Publisher’s Own Analysis Shows Ebook Royalties Unfair to Authors

A HarperCollins analysis of its own figures confirms what the Guild has long pointed out–that when sales migrate from hardcover to digital, publishers’ profits rise at the expense of author royalties.  Publishers Lunch highlighted the numbers in a piece today covering HarperCollins’ investor day conference.

 In the sample case of a new release frontlist title, the ebook edition is 39 percent more profitable, returning an additional $2.20 in profit to the publisher over the hardcover. Authors and agents will immediately note that much of the additional profit exists because the royalty allocation once earned out is $1.58 lower on the ebook than for the hardcover. On a hardcover, the author earns 30 percent of the publisher’s gross revenue, and 42.5 percent of the total margin (what the author and publisher together earn). For now, on the ebook, the author earns 25 percent.

On the AARdvark blog, agent Brian Fiore said HC’s numbers confirm what publishers have been denying for years: “That their savings on printing, binding and distribution make up for the lower revenue from lower e-book prices– and that increased profitability is coming entirely off the backs of authors.”

Fiore also dissected the often-heard argument that royalty rates are irrelevant to the large percentage of authors who never earn out their advances. The current ebook royalty standard, he wrote, penalizes authors who exceed expectations while leaving untouched celebrities and big name writers whose sales don’t merit their big advances.

The only thing really surprising about these figures from HC is that they came directly from the publisher. More than two years ago, the Guild did the math showing the disparity and proposed an interim solution that would protect authors until a fairer industry standard could be worked out. Since then, the continued migration away from print toward ebooks has made the need for a more equitable royalty system even more urgent.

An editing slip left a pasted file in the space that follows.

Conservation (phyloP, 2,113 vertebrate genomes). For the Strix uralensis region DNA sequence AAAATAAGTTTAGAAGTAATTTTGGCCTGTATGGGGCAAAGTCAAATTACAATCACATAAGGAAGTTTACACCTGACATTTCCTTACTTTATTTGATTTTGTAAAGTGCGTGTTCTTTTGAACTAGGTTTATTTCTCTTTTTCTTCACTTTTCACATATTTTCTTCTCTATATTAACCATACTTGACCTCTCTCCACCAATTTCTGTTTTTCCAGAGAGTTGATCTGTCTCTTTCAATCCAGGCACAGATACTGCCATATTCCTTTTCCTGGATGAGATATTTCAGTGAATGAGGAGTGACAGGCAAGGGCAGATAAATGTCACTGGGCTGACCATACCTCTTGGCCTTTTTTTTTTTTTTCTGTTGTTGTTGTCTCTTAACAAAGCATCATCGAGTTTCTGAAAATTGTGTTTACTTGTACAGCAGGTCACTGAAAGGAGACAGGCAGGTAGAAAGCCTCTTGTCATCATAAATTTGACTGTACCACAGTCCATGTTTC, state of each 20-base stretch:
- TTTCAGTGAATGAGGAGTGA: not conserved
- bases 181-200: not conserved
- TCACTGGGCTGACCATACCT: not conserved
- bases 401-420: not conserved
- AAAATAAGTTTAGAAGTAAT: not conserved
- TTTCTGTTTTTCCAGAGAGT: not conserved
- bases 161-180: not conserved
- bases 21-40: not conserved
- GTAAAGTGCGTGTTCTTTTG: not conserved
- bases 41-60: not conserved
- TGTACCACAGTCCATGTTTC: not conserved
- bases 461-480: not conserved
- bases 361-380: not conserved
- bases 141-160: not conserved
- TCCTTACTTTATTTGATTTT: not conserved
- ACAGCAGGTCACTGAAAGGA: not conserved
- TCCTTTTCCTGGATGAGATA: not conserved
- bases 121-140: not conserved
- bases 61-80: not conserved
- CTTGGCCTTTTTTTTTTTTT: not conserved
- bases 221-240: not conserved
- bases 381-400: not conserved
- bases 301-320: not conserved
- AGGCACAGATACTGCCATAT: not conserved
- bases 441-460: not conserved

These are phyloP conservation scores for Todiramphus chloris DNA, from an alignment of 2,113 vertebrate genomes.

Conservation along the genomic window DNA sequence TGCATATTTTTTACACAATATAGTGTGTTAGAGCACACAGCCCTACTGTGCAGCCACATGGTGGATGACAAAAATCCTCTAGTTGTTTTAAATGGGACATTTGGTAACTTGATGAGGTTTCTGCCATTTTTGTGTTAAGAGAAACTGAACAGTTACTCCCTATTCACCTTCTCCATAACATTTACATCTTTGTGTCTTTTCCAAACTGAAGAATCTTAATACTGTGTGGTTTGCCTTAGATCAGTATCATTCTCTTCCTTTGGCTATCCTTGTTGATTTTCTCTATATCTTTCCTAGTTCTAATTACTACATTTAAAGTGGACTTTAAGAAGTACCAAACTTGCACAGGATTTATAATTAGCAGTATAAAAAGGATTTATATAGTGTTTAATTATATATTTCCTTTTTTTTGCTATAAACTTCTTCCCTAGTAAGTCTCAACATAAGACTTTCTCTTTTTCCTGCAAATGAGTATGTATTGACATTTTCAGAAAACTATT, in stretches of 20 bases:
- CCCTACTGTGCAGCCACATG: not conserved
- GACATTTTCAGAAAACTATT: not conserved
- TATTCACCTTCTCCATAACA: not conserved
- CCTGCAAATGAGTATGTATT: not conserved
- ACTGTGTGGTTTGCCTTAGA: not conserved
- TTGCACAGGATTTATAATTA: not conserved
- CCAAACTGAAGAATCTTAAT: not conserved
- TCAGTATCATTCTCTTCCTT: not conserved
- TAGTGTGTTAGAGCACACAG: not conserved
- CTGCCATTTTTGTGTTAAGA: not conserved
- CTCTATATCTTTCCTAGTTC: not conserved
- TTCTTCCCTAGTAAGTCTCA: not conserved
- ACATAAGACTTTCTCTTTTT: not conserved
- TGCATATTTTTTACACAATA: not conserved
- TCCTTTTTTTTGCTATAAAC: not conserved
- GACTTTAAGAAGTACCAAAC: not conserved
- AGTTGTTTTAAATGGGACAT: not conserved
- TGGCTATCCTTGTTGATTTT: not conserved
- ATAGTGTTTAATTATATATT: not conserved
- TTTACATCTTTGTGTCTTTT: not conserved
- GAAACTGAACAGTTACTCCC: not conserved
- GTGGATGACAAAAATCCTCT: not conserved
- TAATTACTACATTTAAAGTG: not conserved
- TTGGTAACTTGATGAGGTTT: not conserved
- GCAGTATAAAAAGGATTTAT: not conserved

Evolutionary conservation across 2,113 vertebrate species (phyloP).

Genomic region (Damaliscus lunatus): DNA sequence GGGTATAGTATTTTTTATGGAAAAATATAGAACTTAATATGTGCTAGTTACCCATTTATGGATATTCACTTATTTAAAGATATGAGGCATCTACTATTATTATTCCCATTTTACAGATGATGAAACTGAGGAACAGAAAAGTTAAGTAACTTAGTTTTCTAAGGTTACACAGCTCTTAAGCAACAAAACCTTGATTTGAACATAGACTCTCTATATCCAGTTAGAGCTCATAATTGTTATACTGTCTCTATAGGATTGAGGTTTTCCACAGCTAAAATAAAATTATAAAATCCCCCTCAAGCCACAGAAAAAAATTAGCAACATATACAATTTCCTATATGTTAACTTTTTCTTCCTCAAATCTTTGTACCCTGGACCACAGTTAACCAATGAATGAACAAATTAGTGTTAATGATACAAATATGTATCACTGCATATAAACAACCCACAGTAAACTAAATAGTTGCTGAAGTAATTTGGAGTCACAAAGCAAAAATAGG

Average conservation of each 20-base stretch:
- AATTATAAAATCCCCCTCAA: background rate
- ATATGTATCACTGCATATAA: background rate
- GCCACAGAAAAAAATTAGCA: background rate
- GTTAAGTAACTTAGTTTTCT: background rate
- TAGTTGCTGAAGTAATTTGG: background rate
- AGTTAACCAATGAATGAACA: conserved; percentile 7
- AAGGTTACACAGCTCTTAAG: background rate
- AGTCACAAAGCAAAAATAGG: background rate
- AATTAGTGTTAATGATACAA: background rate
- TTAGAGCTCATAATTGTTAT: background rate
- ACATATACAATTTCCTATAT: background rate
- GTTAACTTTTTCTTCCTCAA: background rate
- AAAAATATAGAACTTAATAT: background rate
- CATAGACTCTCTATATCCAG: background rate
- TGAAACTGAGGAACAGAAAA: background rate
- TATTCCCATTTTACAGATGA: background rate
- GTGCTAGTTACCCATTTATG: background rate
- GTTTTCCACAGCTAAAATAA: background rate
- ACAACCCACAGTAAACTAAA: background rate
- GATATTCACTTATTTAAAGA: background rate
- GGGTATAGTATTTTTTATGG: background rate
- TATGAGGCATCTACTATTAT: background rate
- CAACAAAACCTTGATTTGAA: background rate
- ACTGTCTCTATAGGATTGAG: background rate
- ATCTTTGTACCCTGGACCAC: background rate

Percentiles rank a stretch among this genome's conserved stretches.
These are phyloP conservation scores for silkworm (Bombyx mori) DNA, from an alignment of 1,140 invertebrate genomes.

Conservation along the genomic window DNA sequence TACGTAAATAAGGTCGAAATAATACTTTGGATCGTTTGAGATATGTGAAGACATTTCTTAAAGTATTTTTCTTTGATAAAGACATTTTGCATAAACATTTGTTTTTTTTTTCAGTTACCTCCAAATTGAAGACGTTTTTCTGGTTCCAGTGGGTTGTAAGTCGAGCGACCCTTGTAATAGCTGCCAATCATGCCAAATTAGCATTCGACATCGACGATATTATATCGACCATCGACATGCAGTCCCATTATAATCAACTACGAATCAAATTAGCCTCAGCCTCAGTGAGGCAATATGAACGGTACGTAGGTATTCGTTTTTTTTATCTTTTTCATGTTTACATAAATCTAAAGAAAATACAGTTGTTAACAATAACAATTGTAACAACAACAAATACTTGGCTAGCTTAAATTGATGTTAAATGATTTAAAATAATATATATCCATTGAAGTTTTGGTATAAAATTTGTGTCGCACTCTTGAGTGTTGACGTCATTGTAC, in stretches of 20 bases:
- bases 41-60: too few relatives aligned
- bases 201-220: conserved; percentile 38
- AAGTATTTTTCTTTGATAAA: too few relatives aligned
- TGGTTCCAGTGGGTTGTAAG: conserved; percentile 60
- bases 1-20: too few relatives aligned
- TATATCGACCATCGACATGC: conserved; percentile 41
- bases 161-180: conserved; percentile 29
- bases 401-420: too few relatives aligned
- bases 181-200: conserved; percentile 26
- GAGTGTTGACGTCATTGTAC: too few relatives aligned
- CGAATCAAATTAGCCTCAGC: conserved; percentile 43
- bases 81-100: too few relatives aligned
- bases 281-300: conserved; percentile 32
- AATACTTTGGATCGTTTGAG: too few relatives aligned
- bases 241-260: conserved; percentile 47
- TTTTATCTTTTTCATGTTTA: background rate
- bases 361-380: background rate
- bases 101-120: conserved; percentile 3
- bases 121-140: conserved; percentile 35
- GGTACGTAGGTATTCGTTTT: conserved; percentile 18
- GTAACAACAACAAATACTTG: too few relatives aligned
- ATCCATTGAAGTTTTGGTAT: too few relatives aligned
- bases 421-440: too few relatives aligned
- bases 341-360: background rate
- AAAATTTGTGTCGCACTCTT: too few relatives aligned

Comments: 1
  • Dan Millman

    As a career author fortunate enough to have retained ebook rights for nine of my books — and also having made ebook arrangements both domestic and foreign ranging from 25% of net, to escalation clauses to 35%, to 50% on several occasions, I have some perspective and direct interest in ebook royalties.

    Without serving as an apologist or blind advocate for publishers, I try to look at what’s fair for all concerned. Publishers are not merely “corporate bean counters,” but real people, many of them book lovers in a positive industry.

    So let’s also consider the Intangibles make this issue even more difficult to weigh in fair balance: Someone at the publishing house must stay apprised of the changing and growing ebook outlets, special offers, and online promotional opportunities, as well as check for piracy — all of which includes costs. Also, some portion of publisher promotion and marketing of the print book also helps the ebook visibility and sales. So ebook revenue isn’t nearly expense-free income for the publisher.

    Still, given that ebook royalties to authors are based on cover price, but on publishers’ net income, it would seem that 50% of net would be a more equitable arrangement, or at a minimum, an escalation clause allowing authors to benefit from significant sales of their titles.